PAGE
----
Department of Anthropology

Iokepa Casumbal-Salazar

Assistant ProfessorPh.D., University of Hawai‘i–Mānoa



ANT 324L • Cont Iss Natv Am Indig Stud-Wb

32054 • Spring 2021
Meets TTH 9:30AM-11:00AM
Internet; Synchronous

The experiences of Indigenous peoples colonized by settler states are stories of struggle and survival. To understand the contemporary issues impacting Indigenous peoples who remain subjugated within western, patriarchal, capitalist settler societies this course examines the ways in which settler colonization "is a structure and not an event" (Wolfe 2006) and how Indigenous peoples continue to resist those structures. Contrary to popular misconceptions, colonization is not a thing of the past and, in many parts of the world, continues through assertions of military power, imperialist ideologies, neoliberal governance, capitalism, heteropatriarchy, misogyny, and white supremacy.  Themes covered in this upper division course will include federal Indian law and treaty histories, racialization of Indigenous peoples, multiculturalism and cultural appropriation, federal and cultural (mis)recognition, resistance and Native resurgence, tribal sovereignty, decolonization, and more.  Some of the contemporary issues we will explore include the Indigenous defense of water and land through direct community political actions against the Dakota Access Pipeline at Standing Rock; the protection movement at the summit of Mauna Kea where young people are combating a giant telescope from being developed at a sacred site; the organized actions of the Tohono O'odham to stop construction of the border wall; the legacies of violence inherent to DNA sciences and commercial gnomic testing; #MMIWG (missing and murdered Indigenous women and girls) and how gender and sexual violence as tools of colonization; and more.  Centering narrative practices, the course prioritizes Indigenous voices and the allies who stand against colonization in its myriad and persistent forms.

ANT 324L • Pop Cul And Indig Futurties-Wb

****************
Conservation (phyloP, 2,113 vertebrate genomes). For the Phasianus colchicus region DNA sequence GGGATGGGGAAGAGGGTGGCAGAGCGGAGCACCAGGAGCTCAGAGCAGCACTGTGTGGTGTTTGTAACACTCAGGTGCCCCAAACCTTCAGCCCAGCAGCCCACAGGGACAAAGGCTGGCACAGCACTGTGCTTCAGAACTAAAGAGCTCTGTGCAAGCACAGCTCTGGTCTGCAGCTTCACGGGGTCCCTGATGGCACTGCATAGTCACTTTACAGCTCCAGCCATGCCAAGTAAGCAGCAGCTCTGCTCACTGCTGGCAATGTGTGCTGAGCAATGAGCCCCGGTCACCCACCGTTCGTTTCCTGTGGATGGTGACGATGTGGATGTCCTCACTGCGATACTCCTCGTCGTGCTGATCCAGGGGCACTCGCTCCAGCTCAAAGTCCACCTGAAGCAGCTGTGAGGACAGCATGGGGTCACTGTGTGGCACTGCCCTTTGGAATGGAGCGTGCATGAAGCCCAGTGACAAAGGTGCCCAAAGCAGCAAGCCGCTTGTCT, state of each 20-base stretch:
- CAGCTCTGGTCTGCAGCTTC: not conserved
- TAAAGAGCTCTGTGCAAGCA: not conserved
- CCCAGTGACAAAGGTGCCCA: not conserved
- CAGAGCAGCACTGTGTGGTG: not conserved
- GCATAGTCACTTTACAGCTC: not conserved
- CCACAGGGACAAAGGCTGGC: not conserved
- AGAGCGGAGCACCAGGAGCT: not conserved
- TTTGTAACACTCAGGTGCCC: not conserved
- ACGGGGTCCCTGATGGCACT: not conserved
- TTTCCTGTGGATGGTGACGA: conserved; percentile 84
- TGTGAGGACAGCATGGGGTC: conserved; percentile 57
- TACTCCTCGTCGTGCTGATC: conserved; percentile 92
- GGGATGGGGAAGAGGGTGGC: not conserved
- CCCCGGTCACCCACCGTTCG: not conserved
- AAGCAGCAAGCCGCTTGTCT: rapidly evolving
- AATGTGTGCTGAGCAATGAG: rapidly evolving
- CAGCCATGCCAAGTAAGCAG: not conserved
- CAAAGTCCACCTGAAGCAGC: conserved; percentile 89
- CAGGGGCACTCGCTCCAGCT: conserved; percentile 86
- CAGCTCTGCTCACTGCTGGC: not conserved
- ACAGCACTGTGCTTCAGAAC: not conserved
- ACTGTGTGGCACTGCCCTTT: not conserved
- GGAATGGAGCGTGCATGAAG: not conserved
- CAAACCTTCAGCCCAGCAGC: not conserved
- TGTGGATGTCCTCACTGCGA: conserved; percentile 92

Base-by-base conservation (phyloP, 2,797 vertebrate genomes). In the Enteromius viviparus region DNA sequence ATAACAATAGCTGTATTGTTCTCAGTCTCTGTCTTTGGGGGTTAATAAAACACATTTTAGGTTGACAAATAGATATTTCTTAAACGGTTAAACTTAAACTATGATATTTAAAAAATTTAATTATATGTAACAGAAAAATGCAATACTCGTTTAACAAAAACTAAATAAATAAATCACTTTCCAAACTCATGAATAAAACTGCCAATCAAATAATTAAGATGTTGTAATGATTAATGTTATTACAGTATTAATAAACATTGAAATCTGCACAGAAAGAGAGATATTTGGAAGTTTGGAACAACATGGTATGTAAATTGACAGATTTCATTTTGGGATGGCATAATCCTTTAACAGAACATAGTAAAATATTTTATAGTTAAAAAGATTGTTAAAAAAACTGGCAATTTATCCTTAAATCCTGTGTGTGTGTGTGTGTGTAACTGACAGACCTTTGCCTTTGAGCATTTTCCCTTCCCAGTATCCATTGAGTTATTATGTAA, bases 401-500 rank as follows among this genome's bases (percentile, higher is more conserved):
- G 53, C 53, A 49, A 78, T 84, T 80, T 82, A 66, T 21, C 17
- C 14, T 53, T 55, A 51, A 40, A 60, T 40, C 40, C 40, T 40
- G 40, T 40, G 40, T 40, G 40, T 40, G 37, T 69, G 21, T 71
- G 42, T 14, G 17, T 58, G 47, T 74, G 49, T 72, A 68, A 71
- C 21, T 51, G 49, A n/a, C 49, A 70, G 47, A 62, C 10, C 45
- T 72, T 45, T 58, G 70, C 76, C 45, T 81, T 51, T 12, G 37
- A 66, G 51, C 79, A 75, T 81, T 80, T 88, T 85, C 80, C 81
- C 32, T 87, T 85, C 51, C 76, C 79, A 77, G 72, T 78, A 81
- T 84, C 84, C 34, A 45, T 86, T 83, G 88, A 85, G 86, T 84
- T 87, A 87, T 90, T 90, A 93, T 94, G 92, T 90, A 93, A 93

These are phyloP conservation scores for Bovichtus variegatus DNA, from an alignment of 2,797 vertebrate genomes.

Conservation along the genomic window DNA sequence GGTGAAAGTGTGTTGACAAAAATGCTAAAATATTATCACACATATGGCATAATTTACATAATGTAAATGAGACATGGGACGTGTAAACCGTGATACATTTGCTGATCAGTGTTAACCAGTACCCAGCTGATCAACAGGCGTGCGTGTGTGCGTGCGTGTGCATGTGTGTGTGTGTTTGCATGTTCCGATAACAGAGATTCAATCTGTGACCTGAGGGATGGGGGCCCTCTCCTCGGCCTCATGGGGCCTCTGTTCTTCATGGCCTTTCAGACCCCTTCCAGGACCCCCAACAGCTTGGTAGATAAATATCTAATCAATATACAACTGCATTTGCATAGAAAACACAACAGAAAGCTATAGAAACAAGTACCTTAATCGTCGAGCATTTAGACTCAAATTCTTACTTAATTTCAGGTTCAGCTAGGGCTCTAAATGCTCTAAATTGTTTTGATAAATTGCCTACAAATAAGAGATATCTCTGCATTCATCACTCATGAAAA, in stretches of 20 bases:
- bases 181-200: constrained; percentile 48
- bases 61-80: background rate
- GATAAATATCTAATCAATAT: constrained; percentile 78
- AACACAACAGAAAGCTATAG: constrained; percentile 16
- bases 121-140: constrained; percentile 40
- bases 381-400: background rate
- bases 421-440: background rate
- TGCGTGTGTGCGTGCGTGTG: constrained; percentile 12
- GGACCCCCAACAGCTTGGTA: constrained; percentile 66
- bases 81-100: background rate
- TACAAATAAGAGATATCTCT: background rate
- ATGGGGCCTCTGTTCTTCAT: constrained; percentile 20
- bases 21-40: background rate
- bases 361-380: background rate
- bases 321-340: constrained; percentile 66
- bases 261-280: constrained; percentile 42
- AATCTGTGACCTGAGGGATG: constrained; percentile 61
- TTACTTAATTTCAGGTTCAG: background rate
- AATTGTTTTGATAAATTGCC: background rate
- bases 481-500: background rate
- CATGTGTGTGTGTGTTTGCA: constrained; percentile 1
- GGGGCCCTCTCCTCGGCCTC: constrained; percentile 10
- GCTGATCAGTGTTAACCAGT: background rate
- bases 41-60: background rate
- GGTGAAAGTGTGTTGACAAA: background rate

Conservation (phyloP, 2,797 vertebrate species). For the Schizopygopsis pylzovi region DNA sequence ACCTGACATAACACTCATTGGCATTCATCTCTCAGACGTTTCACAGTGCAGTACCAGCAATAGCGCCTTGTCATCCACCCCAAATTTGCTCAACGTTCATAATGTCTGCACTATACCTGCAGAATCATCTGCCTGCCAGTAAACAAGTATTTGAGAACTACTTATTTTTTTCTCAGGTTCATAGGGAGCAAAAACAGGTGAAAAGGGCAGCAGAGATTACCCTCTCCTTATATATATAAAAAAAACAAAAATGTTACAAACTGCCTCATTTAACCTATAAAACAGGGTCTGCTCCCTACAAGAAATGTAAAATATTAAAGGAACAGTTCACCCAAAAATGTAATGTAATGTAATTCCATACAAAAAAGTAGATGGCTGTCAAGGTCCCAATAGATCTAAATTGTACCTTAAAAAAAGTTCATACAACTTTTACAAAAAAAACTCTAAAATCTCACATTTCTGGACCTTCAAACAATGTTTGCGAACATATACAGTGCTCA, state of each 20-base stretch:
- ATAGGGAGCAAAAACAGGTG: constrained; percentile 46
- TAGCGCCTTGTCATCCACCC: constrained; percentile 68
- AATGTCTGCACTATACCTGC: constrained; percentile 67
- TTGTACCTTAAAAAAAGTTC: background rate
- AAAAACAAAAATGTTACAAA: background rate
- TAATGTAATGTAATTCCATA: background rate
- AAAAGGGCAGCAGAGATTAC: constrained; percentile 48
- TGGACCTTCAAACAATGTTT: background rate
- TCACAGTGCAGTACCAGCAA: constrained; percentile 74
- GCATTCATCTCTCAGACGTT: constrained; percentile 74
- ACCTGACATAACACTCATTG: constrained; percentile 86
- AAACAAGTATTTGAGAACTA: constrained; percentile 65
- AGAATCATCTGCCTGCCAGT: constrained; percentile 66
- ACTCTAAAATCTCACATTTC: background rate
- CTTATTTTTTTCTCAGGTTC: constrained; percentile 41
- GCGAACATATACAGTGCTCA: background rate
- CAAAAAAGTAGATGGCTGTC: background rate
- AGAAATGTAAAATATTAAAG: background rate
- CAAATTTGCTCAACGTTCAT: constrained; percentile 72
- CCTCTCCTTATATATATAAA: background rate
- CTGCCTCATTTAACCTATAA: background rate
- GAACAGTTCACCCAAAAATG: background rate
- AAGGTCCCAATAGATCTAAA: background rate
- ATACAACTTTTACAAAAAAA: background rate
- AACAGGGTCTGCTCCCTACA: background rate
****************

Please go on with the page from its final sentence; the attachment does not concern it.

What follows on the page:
32074 • Spring 2021
Meets TTH 2:00PM-3:30PM
Internet; Synchronous

The course examines Indigenous creative practices within and in response to mainstream popular culture to explore how Indigenous peoples refuse to be contained by colonization. We interrogate settler representations of Indigenous peoples as well as cultural productions by Indigenous peoples that affirm their presence, resilience, and future orientation. Confronting stereotypes around Native disappearance and authenticity that affirm white supremacy, global capitalism, heteropatriarchy, and settler colonization, the course stages an anti-colonial conversation by centering Native voices. To this end, students will explore the radical potential and the contemporary thought and praxis of creative minds building decolonial futures through music, film, television, literature, comic books, social media, fashion, visual art, performance art, and everyday practices.

ANT 324L • Decolonial Intersectionalty-Wb

31088 • Fall 2020
Meets TTH 12:30PM-2:00PM
Internet; Synchronous

This course adopts the concept of intersectionality within feminist thinking to stage conversations about gender, race, and indigeneity in the context of ongoing colonial formations. Intersectionality is a way to think about the interconnections of ideas, events, identities, and relations. Initially meant to bring gender-thinking and race-thinking together, the concept has grown to include other key vectors of power including class, sexuality, ability, religion, and more. While even within critical feminist, gender, and ethnic studies, colonization is often treated only superficially, this course prioritizes it—as an analytic and a structure—by centering Native voices. To this end, the course stages conversations that transit feminist, queer, and critical race theories as well as critical Indigenous theory. We will examine the racialization of indigeneity, the violence of liberal inclusion, and heteropatriarchy as they inform both settler and Indigenous subject formations. Other course topics include Native feminisms, African indigeneities, Black Indians, Asian settler colonialism in Hawaiʻi, Two-Spirit politics, queer indigeneities, Native masculinities, and indigeneity as performance, among other topics. By the end of the semester, students will have developed a working knowledge of how colonization, gender, and race intersect and interlock to produce distinct hierarchies and subjectivities that underpin the continued subjugation of Indigenous peoples and demand broader critical attention.

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